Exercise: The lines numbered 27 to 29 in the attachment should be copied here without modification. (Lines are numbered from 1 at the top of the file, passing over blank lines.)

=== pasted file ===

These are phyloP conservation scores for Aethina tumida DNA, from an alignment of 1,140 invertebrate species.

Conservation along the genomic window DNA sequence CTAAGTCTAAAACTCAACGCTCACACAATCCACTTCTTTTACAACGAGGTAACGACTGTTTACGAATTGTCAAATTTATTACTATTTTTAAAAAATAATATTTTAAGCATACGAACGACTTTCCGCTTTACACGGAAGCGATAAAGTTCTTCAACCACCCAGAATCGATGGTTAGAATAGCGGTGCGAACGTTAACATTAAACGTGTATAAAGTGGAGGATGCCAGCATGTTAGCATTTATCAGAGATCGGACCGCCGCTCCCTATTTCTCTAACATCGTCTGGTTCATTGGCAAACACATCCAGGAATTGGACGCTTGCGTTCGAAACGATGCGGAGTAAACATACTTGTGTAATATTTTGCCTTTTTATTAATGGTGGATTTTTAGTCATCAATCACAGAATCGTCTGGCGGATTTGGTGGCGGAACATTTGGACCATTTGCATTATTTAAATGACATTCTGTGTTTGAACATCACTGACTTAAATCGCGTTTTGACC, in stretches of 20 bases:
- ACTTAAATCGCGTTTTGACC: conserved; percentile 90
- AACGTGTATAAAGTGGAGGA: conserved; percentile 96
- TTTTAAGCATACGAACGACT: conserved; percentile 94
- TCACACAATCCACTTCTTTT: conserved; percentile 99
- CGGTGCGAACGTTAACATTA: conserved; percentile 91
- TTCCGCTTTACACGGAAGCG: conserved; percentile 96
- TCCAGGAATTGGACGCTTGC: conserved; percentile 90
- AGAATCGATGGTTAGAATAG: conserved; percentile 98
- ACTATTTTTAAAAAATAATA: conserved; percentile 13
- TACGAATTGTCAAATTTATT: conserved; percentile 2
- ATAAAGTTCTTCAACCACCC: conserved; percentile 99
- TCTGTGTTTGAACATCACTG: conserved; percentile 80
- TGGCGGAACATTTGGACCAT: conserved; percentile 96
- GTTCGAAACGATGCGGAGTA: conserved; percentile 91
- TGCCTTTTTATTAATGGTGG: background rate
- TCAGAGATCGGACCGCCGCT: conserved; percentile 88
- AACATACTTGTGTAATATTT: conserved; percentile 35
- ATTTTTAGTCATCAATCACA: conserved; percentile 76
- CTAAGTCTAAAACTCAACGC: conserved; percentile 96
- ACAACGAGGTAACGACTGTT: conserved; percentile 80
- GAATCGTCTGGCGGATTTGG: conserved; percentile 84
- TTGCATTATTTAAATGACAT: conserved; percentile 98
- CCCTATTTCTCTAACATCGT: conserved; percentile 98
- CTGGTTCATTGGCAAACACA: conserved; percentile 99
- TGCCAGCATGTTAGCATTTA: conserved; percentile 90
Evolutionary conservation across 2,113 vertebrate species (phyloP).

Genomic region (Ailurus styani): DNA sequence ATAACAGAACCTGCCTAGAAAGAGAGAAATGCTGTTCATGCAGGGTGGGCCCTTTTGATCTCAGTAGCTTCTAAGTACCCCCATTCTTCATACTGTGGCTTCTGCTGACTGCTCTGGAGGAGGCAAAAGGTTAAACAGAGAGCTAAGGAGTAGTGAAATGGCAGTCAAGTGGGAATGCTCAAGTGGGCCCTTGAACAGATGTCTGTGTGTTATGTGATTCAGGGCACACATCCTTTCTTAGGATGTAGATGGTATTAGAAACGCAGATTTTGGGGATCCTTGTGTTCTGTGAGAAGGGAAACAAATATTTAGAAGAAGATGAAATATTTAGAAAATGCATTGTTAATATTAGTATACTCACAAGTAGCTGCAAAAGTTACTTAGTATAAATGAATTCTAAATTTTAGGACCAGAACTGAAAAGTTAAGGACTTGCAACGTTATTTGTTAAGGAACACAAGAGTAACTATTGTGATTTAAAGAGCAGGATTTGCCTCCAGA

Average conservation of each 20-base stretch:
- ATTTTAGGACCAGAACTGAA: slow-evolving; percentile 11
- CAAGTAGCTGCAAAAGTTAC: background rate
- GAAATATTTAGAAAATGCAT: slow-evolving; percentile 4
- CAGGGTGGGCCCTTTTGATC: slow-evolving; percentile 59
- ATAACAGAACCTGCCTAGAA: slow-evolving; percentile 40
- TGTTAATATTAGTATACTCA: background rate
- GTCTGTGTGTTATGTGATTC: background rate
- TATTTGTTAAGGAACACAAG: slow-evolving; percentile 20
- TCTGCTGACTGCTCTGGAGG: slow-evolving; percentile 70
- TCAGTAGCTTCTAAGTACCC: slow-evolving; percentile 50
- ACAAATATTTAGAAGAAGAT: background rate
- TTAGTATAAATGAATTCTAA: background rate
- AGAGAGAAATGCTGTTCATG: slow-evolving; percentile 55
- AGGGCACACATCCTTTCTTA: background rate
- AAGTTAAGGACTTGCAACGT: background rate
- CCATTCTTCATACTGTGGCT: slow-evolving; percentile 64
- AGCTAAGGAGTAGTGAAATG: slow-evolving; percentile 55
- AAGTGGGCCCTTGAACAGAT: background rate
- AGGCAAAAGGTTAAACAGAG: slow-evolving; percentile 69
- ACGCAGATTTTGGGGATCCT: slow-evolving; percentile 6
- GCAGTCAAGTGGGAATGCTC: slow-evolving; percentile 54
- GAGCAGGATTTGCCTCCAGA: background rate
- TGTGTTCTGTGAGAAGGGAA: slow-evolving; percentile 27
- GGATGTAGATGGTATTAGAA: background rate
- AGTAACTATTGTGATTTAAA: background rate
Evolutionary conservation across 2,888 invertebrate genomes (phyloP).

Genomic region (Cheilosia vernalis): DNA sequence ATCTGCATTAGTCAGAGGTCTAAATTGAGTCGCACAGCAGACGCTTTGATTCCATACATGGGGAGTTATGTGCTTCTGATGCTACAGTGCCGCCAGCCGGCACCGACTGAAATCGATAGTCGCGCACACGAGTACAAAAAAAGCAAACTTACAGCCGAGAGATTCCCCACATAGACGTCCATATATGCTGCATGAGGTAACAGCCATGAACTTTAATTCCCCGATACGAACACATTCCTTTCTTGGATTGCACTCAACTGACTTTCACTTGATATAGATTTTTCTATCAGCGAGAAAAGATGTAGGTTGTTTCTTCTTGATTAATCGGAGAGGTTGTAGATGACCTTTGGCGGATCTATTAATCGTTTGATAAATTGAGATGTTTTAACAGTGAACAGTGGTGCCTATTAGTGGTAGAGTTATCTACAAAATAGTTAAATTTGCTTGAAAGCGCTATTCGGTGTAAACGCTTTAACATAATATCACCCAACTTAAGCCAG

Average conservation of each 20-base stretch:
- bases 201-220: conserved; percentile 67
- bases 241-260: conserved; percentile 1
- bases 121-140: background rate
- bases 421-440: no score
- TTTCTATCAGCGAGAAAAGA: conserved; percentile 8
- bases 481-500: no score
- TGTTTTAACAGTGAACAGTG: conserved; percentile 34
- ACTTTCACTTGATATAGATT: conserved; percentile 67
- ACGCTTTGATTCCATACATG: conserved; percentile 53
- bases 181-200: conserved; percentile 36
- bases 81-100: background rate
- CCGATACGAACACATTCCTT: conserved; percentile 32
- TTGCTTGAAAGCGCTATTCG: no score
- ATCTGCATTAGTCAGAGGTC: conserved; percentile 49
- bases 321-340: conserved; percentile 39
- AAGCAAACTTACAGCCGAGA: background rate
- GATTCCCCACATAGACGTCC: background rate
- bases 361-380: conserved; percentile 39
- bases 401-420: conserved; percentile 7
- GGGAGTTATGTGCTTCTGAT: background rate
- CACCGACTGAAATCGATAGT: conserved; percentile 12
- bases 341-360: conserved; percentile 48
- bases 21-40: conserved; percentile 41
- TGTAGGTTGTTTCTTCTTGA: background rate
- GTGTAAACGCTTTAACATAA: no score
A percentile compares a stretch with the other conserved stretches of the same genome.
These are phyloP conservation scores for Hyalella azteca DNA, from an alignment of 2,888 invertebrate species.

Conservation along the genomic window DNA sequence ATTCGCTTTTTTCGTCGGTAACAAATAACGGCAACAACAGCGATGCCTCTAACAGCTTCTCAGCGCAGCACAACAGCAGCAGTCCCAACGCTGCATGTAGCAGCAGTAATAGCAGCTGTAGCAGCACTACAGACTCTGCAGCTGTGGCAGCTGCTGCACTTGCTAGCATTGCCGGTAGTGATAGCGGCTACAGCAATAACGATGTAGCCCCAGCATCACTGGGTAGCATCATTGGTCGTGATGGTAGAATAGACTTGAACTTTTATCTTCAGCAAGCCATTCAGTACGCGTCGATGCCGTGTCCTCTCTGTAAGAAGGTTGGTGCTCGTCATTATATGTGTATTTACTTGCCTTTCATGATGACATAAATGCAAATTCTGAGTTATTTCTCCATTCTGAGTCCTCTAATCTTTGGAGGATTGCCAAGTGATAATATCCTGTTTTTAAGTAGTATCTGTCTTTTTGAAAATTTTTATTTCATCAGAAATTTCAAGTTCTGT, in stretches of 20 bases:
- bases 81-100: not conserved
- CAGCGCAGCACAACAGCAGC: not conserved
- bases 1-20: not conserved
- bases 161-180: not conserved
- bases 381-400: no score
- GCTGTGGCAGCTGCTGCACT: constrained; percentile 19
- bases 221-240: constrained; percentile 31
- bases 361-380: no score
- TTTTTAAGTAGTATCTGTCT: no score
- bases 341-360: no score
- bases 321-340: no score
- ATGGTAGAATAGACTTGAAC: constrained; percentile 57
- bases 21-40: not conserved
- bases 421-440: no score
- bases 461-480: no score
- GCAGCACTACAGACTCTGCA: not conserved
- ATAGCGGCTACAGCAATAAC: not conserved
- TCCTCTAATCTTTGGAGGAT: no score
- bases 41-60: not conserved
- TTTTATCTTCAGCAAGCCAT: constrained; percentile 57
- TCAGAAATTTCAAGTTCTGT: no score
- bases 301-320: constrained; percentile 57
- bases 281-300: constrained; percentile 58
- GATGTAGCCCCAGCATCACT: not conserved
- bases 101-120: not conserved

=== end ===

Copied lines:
- TGCCAGCATGTTAGCATTTA: conserved; percentile 90
Evolutionary conservation across 2,113 vertebrate species (phyloP).

Genomic region (Ailurus styani): DNA sequence ATAACAGAACCTGCCTAGAAAGAGAGAAATGCTGTTCATGCAGGGTGGGCCCTTTTGATCTCAGTAGCTTCTAAGTACCCCCATTCTTCATACTGTGGCTTCTGCTGACTGCTCTGGAGGAGGCAAAAGGTTAAACAGAGAGCTAAGGAGTAGTGAAATGGCAGTCAAGTGGGAATGCTCAAGTGGGCCCTTGAACAGATGTCTGTGTGTTATGTGATTCAGGGCACACATCCTTTCTTAGGATGTAGATGGTATTAGAAACGCAGATTTTGGGGATCCTTGTGTTCTGTGAGAAGGGAAACAAATATTTAGAAGAAGATGAAATATTTAGAAAATGCATTGTTAATATTAGTATACTCACAAGTAGCTGCAAAAGTTACTTAGTATAAATGAATTCTAAATTTTAGGACCAGAACTGAAAAGTTAAGGACTTGCAACGTTATTTGTTAAGGAACACAAGAGTAACTATTGTGATTTAAAGAGCAGGATTTGCCTCCAGA